1/2 Home Food

One of the best thing about being an immigrant is that you can constantly brag about food in your home country. While bragging how unbelievably different and delicious they are, you can also exaggerate the complexity of the cooking techniques for a certain dish that which in fact very simple but no body has ever heard of in this new country that you are now living in. As a Chinese who had lived in Canada, and the States and now Paris, and soon London, I have the privilege to brag with everybody food that I grew up with. Once awhile, I feel obligated to spread the greatest Chinese food culture to the world. But sometime, I just really needed that home dish to keep me going. Such as this night. I really wanted this porc belly braise dish which is the all time fave of the family on my father’s side. We called it “Kou Rou.” I don’t know the translations for that and I also don’t have the family secret recipe for it. I’ve made many different versions of “Kou Rou” myself. It’s not always fabulous but there were glorious times. This night, I just really needed some kou rou. But Chinese ingredients are no where near to find. So I made a not-real-straight-up-chinese-version of kou rou to hold my crave for the night. I replaced a lot of ingredients with what I can find here in a paris home. But also lacked A LOT of very important magics for the dish. Oh well. I did it and it reminded me of home anyway.

First put the cut up pork belly in water, add ginger slices, and cloves, bring to boil.  This process is to get rid of the bad pig smell/taste of the pork.

Drained water after boiling. Rinse under cold water and make sure no white foamy stuff sticking on the pork.

Bring pot/deep pan to high heat with a little bit of oil, sear your pork. Get them brown on the surface.

Add soy sauce, black or sweet vinegar, hot red peppers, brown sugar, a can of coke or sprite, whole cloves of garlics, dry bay leaves, 2 cloves, and ginger slices. add a little bit of water or stock till nearly covers the surface of pork.   Note that even though most of these are not what we normally would use in this dish, you can replace a thing by your creativity but the soy sauce HAS TO be right. Most of the stuff they sell in western super market are no good. Look for Lee Kum Kee brand which is more common to be in big super market. Or at least pick the one with least english on it.

Braise slowly with low heat for two to three hours. Put hard boil eggs in to absorb some juice. Don’t over cook your eggs, as always.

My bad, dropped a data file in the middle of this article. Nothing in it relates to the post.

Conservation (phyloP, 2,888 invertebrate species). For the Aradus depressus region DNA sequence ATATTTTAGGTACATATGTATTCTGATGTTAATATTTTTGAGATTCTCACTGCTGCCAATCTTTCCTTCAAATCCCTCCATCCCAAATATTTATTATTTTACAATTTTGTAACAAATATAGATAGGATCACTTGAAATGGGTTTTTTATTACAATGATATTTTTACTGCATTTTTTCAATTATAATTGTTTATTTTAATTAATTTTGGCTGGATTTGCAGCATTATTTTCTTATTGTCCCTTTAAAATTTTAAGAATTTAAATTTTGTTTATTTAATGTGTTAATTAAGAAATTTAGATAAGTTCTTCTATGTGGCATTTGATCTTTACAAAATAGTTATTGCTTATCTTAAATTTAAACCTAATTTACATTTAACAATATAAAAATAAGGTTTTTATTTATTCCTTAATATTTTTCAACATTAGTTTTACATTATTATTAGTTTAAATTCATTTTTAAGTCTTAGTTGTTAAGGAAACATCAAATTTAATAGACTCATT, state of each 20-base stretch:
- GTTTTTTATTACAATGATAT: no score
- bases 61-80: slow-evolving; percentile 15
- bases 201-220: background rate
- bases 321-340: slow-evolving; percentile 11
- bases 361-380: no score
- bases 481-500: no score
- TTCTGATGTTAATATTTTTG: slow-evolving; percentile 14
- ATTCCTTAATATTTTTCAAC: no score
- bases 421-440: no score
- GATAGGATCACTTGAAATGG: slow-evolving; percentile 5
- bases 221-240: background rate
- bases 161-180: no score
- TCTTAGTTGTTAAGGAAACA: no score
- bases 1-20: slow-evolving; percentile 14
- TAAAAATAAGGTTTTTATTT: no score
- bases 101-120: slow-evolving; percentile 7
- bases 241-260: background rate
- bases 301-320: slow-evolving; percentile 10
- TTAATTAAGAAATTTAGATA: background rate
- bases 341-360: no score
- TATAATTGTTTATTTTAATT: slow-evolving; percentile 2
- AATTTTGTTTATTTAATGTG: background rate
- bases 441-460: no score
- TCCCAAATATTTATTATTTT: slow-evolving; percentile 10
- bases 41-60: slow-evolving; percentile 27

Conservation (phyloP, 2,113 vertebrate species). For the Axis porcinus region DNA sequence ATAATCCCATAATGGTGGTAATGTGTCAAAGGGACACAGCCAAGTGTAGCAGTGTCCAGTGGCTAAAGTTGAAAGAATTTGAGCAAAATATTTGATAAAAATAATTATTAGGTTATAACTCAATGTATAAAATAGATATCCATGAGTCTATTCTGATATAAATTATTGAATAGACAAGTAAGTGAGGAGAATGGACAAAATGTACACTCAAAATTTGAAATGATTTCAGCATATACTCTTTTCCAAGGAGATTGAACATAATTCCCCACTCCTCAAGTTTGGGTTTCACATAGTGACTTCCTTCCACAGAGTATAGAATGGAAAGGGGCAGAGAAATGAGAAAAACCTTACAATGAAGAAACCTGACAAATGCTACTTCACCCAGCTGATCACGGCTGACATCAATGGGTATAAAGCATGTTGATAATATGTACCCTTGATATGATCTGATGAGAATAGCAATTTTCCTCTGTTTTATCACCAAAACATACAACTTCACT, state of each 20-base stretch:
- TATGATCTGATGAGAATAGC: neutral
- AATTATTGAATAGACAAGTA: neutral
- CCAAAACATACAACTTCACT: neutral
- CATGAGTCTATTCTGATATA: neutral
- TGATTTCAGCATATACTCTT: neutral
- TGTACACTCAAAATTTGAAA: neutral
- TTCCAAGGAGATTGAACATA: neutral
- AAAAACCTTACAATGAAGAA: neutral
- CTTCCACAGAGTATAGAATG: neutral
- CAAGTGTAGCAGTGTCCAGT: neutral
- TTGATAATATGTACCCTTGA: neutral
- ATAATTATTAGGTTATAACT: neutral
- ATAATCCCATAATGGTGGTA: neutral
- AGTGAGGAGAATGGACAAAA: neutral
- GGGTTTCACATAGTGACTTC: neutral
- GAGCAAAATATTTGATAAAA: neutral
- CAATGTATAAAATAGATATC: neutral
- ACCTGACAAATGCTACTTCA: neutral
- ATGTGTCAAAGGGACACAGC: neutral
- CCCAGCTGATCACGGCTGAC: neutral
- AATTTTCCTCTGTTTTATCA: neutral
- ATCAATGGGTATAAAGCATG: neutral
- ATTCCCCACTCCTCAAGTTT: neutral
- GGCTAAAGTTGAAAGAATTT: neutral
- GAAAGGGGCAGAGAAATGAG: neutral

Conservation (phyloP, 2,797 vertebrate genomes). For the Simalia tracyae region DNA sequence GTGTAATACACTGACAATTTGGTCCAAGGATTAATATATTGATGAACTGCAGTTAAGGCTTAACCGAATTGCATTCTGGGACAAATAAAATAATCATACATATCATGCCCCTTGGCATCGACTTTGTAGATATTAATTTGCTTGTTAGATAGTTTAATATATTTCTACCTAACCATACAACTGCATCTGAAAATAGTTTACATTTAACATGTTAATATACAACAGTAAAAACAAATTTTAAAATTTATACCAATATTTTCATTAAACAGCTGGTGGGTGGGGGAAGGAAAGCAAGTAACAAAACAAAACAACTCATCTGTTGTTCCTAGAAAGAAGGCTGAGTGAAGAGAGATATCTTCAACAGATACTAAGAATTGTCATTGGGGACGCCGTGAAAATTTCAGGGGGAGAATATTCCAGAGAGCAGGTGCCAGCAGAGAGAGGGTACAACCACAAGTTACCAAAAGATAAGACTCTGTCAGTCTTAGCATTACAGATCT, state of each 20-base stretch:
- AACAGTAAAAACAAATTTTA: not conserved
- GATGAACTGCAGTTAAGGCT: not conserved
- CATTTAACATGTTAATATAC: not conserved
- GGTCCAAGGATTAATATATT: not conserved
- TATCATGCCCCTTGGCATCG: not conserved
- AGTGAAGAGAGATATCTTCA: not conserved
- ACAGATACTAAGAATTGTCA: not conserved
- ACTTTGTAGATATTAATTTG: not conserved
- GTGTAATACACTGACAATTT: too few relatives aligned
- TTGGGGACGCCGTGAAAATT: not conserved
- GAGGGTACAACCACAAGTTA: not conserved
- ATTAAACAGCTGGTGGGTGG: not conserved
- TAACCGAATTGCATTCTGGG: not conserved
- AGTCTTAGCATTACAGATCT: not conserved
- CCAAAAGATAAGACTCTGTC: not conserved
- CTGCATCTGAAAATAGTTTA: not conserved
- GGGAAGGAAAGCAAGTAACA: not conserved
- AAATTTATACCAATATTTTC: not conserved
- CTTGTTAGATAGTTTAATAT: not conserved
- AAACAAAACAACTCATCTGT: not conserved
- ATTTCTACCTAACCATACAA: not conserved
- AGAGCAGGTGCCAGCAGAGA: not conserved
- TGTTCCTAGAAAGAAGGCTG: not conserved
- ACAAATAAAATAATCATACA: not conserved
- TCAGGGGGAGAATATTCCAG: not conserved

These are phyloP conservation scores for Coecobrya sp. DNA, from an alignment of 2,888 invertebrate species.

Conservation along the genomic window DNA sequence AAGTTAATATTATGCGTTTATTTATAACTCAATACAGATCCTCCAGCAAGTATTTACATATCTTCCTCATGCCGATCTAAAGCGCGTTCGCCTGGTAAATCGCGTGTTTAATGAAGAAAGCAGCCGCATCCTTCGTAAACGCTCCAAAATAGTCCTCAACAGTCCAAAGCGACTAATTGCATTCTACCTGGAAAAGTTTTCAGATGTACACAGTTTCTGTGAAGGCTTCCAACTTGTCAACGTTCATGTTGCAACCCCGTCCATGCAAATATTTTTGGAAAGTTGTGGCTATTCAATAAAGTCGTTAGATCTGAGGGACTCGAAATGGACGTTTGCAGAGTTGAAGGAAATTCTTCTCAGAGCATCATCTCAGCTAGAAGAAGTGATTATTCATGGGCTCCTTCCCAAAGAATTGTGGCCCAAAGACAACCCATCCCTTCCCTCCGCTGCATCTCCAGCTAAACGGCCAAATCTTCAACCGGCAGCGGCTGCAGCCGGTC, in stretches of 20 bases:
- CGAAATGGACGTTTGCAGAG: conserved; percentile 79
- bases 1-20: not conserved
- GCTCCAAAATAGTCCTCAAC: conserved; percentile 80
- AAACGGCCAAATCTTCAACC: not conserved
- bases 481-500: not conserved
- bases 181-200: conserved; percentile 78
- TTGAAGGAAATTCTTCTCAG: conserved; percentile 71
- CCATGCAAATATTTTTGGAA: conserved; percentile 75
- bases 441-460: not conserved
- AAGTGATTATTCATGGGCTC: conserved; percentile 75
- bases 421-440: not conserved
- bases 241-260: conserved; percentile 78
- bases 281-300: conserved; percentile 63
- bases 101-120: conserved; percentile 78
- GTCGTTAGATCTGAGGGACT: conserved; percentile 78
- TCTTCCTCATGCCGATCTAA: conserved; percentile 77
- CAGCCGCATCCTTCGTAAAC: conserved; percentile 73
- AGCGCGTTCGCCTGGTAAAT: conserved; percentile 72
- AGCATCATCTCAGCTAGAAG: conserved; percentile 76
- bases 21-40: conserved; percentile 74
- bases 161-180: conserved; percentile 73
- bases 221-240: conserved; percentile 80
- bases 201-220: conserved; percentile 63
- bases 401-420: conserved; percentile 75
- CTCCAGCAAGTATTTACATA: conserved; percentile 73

I intended cooked the eggs with a semi runny yolk. I did not do the best just there. But it was still orange and sticky. May be next time I will do better. Serve with rice. Hopefully next time I can find some right ingredients and make you a real version of Kou Rou!

Ok. This museum section of the post is actually a sequel of the last entry. After we visited Musee d’Art Moderne, we continued our adventure to the Palais de Tokyo, which is literally conjoins with the former. But the two museum space/interior is completely different. Almost in the most extreme contrast.  Musee d’Art Moderne has a very clean, clear, minimal space. Palais de Tokyo was very “minimal” but to an extend that it’s almost raw. The artworks houses in this museum are very contemporary. There is also a superb bookstore right at the entrance of the museum. Everything in this museum is exposed, the brick walls, the structures, the columns, and the lighting tracks. Nothing is covered or “refined.” It’s really beautifully raw. Loved it.

I would go back again if I have time. I was more excited about the space then the artworks to be honest.

That’s about it for the day. We are actually off to Berlin in…. 15 min. Just wanted to say good bye to you all. We will have fun.

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3 comments
  1. cosmicnoise said:

    hey that dish is almost the same as we do it in the Philippines…it’s called adobo (can be either chicken or pork etc). I think the only thing is we put bay leaves, whole black peppercorns and the brown sugar is a variant. i can almost imagine what your dish tastes like and I WANT SOME! ❤ xo

    • We actually use bay leaves too in the real version. Also with star anise, which I replaced with cloves. But there are a lot of home dishes in china we cook with coke! I still find it amazing today! hahah. xo from both of us!

  2. What a unique and interesting dish! Enjoy Berlin – can’t wait to read about your travels there! 🙂

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